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Baby Proof: A Novel Paperback – May 15, 2007
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From Publishers Weekly
Cynthia Nixon is the perfect choice to narrate this seamlessly abridged chick lit novel, which unfolds like an extended Sex and the City episode and deals with many of the same issues that the series' beloved TV characters faced during six years of shoe shopping and martini swigging in Manhattan. Nixon succeeds brilliantly with the tough challenge of making baby-shy editor Claudia Parr likable and appealing when her early selfishness threatens to undermine the listener's loyalty. She does a fine job creating a unique, throaty, confident voice for Richard (the office hottie with whom Claudia has an affair after her marriage dissolves), but the voices of some other characters, including Claudia's two sisters, blend too casually into one another. The bonus feature, a brief interview with novelist Giffin at the end of the final disc, is a mixed blessing. Although the sound quality has a poor call-in feel, fans will enjoy Giffin dishing on her characters, her life, and writers who have influenced her.
Copyright © Reed Business Information, a division of Reed Elsevier Inc. All rights reserved. --This text refers to an out of print or unavailable edition of this title.
Giffin has made a name for herself with unconventional, extremely popular chick-lit novels that place her heroines in difficult situations; both Something Borrowed (2004) and Something Blue (2005) were surprising and defied the norm. Her third offering places 35-year-old Claudia in an untenable position. When Claudia married Ben, both agreed that they didn't want children. Suddenly, Ben has changed his mind, and he starts pressuring Claudia to reconsider as well. Claudia is resolute--she has never wanted children and is certain she never will. When both she and Ben stick to their guns, it drives a wedge into their relationship, until a big argument over the issue drives Claudia from their apartment. Suddenly, it seems their marriage is over, and Claudia sorrowfully consents to a divorce even though she still loves Ben. Months later, Claudia is still having regrets, and even when she starts dating a handsome, slick publicist, she can't forget Ben. She begins to reevaluate what is most important to her. By avoiding easy answers, Giffin once again proves she's one of the best chick-lit writers in this thoughtful, layered, and wholly original story of a woman facing a major choice in her life. Kristine Huntley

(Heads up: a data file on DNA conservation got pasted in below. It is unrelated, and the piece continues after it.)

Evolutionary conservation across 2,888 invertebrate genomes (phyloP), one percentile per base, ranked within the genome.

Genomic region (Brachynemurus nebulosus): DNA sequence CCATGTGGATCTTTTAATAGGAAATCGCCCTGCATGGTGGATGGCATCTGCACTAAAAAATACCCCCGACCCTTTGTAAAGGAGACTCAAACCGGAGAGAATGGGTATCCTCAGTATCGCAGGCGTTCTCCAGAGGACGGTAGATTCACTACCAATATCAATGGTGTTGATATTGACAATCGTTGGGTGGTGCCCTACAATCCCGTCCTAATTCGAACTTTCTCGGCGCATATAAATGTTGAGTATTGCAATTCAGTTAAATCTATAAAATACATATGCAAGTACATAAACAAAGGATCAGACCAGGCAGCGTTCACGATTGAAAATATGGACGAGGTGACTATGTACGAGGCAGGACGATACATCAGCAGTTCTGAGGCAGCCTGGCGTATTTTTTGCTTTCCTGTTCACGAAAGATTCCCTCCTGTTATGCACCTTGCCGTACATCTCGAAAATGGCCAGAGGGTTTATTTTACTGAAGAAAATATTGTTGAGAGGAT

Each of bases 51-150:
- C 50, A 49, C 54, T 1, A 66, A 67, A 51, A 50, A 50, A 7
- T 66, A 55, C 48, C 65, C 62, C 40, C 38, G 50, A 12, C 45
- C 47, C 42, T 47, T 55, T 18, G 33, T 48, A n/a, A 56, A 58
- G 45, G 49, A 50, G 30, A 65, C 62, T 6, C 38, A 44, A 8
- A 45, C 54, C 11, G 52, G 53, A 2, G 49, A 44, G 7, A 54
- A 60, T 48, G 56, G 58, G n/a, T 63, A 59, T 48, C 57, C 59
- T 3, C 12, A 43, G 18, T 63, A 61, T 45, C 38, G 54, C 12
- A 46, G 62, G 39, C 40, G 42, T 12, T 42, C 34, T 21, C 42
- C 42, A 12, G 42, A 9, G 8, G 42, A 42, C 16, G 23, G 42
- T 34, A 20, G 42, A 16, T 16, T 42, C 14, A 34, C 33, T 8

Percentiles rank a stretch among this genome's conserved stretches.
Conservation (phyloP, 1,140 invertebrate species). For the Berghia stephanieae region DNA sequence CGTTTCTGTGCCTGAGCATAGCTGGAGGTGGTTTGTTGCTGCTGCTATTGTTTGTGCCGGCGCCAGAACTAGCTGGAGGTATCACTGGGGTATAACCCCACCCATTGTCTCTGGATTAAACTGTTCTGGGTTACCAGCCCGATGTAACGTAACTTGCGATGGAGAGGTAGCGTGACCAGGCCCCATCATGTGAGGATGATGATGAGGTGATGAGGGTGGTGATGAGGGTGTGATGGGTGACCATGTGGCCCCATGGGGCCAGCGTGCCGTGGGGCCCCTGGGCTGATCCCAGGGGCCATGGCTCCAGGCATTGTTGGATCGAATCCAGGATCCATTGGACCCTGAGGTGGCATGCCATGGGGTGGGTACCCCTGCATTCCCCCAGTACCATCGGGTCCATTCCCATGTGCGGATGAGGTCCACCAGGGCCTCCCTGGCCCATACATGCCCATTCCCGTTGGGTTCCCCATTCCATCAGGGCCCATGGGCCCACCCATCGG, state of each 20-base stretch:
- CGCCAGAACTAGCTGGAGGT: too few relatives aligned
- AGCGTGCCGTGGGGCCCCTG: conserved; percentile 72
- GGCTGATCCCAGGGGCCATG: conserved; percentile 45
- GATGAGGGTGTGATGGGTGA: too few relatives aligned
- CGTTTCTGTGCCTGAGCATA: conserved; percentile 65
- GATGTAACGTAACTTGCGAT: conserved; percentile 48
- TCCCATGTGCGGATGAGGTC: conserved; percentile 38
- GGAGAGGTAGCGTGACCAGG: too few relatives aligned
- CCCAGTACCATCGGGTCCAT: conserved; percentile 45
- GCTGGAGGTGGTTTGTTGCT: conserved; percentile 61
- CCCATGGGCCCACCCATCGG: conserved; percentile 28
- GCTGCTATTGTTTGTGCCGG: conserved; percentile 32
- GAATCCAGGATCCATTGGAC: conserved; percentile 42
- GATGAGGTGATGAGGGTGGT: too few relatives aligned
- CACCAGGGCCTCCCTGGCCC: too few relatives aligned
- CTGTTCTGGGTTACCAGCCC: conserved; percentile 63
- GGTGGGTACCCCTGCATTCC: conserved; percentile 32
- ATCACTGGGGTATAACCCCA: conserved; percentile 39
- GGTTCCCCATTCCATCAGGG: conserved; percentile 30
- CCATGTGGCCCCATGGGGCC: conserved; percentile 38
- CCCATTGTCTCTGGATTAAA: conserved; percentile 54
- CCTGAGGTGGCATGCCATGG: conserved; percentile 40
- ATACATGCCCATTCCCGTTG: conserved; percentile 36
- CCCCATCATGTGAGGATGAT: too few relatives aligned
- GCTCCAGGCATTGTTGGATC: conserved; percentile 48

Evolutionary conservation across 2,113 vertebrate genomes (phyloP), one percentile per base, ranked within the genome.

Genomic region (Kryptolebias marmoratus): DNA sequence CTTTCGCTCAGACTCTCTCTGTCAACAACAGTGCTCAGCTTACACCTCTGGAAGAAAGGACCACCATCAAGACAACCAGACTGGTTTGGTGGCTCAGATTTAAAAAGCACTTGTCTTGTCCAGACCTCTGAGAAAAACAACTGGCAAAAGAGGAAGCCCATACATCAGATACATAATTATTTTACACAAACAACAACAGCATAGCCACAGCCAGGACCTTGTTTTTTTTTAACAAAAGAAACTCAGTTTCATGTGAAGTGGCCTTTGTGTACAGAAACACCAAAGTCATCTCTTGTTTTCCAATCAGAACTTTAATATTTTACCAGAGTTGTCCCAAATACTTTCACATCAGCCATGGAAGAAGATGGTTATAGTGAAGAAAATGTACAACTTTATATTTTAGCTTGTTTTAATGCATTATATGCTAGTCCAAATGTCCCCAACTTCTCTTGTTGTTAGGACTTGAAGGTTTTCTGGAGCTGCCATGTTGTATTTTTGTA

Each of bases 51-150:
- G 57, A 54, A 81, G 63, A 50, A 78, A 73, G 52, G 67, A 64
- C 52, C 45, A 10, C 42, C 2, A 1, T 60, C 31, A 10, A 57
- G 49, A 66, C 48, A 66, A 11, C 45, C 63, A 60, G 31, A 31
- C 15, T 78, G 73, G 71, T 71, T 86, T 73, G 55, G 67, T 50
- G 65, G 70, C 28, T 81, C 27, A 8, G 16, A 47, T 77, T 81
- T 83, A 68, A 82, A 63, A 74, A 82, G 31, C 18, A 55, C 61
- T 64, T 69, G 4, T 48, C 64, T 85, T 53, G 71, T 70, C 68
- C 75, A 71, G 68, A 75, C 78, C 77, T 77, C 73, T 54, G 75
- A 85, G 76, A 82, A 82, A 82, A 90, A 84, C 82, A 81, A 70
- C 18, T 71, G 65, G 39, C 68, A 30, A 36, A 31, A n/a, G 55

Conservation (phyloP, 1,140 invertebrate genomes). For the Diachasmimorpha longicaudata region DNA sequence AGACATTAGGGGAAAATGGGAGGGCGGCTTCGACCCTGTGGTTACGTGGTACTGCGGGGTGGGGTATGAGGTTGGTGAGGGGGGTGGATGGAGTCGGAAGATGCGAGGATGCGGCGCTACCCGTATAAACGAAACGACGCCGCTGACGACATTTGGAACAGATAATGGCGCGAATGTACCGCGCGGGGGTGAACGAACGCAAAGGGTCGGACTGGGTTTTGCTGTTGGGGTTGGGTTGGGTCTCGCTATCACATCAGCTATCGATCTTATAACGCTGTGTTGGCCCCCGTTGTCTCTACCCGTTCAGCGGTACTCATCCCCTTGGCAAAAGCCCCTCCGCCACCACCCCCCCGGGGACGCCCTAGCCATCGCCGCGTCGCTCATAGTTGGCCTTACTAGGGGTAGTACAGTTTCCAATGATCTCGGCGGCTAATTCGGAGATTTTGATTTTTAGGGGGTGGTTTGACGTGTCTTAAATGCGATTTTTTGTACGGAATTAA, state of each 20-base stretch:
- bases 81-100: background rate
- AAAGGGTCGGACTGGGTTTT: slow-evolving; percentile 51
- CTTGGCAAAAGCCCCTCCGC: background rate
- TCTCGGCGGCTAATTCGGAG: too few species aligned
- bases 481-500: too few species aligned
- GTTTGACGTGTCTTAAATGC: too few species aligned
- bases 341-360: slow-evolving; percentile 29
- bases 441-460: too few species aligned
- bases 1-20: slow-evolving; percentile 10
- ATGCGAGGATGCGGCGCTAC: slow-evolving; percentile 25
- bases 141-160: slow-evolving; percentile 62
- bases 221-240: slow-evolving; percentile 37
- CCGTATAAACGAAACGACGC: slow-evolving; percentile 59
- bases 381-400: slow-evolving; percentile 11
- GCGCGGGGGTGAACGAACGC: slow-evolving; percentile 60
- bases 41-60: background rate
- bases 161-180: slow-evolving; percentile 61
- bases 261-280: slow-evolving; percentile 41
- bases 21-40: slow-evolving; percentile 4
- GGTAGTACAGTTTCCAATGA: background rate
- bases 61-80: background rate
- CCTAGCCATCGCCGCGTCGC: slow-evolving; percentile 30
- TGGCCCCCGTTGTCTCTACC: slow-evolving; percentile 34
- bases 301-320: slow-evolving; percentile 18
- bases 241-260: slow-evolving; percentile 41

Copyright © American Library Association. All rights reserved --This text refers to an out of print or unavailable edition of this title.
Top customer reviews
I have children, and never considered not having children, so the heroine was completely different than me in that regard. I usually enjoy that in a book, and this was no exception. I remember 30 years ago, in my early twenties, when a co-worker mentioned to me that she did not want children. I don't remember my outward reaction, I hope I didn't reveal my shock. But I do remember that inside I just couldn't imagine feeling like that. I don't think I was so much judging her, but just hadn't ever imagined that anyone would feel that way. This novel explores that feeling in a big way!
I always enjoy a thought provoking novel and this did that for me. In fact, I can say that about most of Emily Giffin's novels, which is why I am always interested in reading them.
It's a thoughtful story that covers so many of the ways that motherhood impacts relationships, using different characters, and different situations. I didn't feel that it was preachy in any way, just presenting many viewpoints of the issue, along with many different reactions to different views.
Macy May Marcus, Author
Rant of a Retailer: True Stories From a Retail Manager
I gave it two stars because the build up in the beginning of the book felt cold. It was all facts and no feeling. I was 2/3 finished before real emotion and connection developed.
I wanted more. I didn't feel a connection to any of the characters or their problems or how they may be solved. I wasn't rooting for anyone until the very end.
The first half of the book needs to be re worked with better character development, especially with the main couple involved. I never believed they were in love until the very last chapter.
It's long. It could have ended 2/3rds of the way through the book. It's a no brainer on how it's going to turn out. It just screams the ending at the first page.
Some of her works I've loved. This is not one of them.